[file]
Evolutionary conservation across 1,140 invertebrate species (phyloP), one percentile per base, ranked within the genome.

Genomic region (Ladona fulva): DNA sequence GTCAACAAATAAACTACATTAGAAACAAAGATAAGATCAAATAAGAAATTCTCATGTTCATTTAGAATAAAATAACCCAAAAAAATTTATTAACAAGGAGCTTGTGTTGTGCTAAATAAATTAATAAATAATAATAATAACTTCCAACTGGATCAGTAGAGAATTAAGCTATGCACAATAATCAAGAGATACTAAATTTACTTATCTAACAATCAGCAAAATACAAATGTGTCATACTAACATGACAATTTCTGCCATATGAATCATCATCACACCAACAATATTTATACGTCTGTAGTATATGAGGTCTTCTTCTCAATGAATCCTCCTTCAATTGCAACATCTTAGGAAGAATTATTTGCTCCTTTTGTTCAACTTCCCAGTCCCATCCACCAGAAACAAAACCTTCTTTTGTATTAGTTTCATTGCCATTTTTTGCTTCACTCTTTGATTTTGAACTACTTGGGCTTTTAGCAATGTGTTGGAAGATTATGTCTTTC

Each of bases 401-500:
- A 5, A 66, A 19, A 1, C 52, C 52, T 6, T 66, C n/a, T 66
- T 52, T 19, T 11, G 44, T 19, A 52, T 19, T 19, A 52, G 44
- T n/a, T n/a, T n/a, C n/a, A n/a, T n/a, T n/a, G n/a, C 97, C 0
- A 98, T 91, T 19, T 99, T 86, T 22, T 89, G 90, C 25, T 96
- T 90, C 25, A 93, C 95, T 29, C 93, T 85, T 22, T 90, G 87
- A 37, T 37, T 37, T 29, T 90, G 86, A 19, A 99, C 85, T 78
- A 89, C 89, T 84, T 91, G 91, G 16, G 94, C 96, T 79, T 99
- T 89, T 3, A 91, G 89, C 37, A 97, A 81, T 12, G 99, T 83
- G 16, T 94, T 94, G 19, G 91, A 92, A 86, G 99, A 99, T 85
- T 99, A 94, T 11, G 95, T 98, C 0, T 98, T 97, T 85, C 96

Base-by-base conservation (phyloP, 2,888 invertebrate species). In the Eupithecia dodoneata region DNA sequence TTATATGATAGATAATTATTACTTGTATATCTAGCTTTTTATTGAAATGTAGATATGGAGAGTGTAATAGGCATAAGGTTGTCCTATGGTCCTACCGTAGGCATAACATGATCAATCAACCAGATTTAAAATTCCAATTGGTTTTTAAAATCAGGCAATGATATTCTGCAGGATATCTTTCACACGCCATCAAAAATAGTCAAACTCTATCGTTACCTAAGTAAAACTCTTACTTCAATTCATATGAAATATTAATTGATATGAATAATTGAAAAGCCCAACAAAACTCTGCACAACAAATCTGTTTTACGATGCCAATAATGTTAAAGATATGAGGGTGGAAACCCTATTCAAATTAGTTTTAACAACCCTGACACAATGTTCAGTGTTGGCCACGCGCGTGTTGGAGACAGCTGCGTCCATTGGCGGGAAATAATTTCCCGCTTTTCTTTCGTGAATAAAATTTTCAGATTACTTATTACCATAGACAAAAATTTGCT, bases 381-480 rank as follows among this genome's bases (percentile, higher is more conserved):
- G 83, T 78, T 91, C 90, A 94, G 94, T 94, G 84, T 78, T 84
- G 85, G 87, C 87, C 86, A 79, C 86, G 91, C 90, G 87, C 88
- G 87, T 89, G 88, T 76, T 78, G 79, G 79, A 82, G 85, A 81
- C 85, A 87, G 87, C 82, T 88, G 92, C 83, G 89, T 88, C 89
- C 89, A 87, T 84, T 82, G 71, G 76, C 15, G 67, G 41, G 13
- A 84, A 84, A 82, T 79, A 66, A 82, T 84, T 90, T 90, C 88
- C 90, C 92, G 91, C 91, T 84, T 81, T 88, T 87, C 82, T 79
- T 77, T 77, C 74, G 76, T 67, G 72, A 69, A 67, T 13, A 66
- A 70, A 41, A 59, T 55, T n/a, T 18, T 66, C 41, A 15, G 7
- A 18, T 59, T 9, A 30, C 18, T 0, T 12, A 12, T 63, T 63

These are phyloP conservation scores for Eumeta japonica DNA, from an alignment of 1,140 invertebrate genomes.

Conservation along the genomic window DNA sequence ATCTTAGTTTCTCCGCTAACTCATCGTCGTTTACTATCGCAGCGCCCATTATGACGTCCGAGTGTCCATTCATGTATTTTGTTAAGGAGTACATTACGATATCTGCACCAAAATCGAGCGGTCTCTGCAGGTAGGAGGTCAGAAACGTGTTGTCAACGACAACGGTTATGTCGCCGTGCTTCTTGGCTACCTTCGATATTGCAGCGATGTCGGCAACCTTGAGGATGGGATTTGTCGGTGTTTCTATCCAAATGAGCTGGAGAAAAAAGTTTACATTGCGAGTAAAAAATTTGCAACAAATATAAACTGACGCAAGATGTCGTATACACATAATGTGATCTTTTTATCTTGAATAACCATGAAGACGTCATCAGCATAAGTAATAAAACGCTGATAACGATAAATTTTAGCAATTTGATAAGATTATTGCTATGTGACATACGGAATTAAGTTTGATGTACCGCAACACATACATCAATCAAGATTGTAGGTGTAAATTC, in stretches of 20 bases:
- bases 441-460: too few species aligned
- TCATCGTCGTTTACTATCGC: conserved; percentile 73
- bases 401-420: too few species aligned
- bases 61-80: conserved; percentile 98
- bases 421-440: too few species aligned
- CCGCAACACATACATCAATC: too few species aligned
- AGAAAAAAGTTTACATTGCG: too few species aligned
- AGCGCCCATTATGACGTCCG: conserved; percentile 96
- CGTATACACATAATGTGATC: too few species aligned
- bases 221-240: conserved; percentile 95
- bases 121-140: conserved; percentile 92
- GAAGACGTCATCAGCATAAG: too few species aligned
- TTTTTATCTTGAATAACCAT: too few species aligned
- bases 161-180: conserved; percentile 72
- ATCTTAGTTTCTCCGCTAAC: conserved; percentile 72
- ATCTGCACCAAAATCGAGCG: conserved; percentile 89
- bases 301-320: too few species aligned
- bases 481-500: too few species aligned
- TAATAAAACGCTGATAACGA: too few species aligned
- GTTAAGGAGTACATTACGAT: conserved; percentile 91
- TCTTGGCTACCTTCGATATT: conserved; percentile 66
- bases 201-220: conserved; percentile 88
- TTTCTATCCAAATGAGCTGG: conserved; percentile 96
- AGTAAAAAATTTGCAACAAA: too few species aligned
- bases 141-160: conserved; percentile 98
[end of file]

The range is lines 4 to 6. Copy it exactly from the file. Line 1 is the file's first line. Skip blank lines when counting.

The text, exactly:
- A 5, A 66, A 19, A 1, C 52, C 52, T 6, T 66, C n/a, T 66
- T 52, T 19, T 11, G 44, T 19, A 52, T 19, T 19, A 52, G 44
- T n/a, T n/a, T n/a, C n/a, A n/a, T n/a, T n/a, G n/a, C 97, C 0